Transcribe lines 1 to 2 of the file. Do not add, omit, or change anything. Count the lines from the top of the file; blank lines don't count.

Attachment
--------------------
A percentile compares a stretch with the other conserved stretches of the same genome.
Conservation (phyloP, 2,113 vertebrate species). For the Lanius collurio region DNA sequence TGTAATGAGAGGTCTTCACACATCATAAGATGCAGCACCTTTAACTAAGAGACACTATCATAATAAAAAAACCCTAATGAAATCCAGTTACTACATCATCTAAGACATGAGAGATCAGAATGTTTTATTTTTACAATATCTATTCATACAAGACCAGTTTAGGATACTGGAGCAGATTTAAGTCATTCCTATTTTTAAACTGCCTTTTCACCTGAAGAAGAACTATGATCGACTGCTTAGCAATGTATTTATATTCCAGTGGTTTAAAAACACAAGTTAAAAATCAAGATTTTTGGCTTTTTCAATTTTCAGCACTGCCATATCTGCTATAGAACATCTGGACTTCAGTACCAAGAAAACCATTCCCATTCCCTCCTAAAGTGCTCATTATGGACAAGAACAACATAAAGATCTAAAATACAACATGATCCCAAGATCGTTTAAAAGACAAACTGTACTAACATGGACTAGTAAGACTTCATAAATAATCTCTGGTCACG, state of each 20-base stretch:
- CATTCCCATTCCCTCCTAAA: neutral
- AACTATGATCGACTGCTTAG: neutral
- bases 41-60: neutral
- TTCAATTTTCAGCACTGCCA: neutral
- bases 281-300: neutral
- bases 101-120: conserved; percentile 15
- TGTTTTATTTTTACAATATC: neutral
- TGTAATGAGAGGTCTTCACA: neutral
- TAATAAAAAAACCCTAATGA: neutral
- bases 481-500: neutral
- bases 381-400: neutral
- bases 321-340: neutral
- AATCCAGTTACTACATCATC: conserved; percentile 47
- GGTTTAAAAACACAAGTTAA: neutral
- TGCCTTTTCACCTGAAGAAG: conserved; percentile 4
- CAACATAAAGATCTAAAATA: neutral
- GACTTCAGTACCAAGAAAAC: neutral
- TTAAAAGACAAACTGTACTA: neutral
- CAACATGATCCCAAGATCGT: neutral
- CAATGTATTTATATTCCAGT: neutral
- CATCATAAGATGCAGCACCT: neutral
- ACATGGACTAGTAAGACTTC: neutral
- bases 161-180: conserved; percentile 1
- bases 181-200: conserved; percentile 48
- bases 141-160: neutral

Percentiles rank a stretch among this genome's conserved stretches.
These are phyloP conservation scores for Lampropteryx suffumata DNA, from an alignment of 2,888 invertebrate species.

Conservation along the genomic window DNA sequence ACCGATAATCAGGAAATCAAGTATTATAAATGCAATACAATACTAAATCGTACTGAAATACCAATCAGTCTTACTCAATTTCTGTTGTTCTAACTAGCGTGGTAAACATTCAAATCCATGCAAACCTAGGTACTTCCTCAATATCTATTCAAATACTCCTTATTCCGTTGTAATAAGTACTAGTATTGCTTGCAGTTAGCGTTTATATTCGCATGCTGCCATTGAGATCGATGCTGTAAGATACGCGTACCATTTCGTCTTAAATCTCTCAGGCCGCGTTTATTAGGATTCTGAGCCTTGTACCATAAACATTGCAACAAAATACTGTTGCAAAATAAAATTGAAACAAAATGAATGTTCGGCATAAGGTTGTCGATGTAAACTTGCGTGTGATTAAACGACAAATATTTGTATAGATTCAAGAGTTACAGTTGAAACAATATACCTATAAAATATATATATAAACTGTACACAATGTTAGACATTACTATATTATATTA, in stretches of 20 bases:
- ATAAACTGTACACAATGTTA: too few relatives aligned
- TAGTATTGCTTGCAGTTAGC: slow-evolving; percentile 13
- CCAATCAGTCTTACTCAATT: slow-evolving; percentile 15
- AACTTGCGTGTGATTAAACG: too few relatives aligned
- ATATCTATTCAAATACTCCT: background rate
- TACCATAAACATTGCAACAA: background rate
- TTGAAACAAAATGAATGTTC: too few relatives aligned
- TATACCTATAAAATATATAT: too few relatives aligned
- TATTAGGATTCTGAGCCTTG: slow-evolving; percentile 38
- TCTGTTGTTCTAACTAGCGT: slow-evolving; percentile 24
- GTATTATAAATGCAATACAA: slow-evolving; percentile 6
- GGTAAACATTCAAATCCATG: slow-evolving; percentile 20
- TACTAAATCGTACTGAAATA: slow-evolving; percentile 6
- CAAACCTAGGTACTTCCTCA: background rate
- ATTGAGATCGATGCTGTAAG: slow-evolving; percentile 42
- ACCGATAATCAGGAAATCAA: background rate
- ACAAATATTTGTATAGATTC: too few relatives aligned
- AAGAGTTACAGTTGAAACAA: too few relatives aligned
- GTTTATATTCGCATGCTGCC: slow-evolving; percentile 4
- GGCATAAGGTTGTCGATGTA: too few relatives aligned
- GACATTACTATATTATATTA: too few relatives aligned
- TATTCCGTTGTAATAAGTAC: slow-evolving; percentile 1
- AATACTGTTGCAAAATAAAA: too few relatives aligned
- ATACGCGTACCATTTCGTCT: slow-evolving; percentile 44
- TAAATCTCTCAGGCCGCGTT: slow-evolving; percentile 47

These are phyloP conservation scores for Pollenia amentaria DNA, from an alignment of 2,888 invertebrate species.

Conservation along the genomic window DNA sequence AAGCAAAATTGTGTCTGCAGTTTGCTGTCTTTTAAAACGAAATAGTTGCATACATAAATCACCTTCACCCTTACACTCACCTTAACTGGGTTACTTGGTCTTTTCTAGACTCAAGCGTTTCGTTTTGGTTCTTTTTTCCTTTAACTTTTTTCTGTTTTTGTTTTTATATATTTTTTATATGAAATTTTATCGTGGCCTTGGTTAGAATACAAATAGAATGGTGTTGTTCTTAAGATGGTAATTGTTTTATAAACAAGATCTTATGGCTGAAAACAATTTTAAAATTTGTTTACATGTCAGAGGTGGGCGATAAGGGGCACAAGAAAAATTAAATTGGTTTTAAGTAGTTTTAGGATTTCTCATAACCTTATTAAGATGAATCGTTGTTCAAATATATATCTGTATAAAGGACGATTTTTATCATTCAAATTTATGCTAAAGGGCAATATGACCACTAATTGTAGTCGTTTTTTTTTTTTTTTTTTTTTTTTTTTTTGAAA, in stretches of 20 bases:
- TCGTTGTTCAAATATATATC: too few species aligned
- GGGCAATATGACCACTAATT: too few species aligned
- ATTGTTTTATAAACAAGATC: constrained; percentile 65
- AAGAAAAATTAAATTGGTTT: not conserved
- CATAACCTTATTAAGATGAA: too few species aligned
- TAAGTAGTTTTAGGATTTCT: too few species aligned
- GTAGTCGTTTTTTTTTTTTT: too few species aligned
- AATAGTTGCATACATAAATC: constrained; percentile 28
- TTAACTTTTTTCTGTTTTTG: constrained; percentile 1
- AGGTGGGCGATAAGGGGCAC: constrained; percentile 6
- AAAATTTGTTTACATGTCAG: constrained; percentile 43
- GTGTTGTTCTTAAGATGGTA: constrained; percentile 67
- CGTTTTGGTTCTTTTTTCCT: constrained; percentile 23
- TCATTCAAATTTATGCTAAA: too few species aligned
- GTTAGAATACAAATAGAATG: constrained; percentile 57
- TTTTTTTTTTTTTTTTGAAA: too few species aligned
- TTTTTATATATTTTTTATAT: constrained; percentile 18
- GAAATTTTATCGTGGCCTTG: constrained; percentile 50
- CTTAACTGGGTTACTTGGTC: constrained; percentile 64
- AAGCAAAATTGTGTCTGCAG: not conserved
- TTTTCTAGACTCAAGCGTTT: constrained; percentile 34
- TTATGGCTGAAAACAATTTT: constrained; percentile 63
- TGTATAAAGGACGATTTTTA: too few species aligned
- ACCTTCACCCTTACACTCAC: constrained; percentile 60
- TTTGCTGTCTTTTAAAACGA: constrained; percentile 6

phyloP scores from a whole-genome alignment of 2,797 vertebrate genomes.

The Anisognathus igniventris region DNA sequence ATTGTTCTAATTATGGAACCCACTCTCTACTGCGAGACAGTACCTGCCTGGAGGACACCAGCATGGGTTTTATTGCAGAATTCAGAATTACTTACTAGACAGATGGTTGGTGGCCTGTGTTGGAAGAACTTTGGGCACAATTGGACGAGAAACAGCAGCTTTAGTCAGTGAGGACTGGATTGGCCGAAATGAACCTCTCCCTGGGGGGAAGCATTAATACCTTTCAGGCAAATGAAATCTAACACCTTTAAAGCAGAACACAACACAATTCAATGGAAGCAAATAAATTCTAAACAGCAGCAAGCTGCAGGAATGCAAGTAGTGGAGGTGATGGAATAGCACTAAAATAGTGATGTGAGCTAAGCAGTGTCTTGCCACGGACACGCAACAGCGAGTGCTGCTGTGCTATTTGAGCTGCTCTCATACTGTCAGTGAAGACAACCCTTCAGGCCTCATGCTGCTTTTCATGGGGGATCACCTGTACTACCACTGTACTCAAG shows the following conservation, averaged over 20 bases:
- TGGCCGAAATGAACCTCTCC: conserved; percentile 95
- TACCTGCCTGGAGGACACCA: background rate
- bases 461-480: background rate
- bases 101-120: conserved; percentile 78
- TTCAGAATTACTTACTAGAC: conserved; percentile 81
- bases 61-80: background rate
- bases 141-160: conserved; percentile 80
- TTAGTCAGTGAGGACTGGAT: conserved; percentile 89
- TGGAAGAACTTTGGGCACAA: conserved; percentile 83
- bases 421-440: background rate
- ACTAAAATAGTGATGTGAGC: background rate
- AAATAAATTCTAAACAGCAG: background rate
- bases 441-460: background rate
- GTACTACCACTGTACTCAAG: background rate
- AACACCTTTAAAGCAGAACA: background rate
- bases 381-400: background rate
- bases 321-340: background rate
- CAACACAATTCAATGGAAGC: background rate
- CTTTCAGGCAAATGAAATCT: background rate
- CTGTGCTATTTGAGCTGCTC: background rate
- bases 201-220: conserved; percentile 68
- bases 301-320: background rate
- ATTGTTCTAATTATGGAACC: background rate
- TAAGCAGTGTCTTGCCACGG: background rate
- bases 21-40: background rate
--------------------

A percentile compares a stretch with the other conserved stretches of the same genome.
Conservation (phyloP, 2,113 vertebrate species). For the Lanius collurio region DNA sequence TGTAATGAGAGGTCTTCACACATCATAAGATGCAGCACCTTTAACTAAGAGACACTATCATAATAAAAAAACCCTAATGAAATCCAGTTACTACATCATCTAAGACATGAGAGATCAGAATGTTTTATTTTTACAATATCTATTCATACAAGACCAGTTTAGGATACTGGAGCAGATTTAAGTCATTCCTATTTTTAAACTGCCTTTTCACCTGAAGAAGAACTATGATCGACTGCTTAGCAATGTATTTATATTCCAGTGGTTTAAAAACACAAGTTAAAAATCAAGATTTTTGGCTTTTTCAATTTTCAGCACTGCCATATCTGCTATAGAACATCTGGACTTCAGTACCAAGAAAACCATTCCCATTCCCTCCTAAAGTGCTCATTATGGACAAGAACAACATAAAGATCTAAAATACAACATGATCCCAAGATCGTTTAAAAGACAAACTGTACTAACATGGACTAGTAAGACTTCATAAATAATCTCTGGTCACG, state of each 20-base stretch: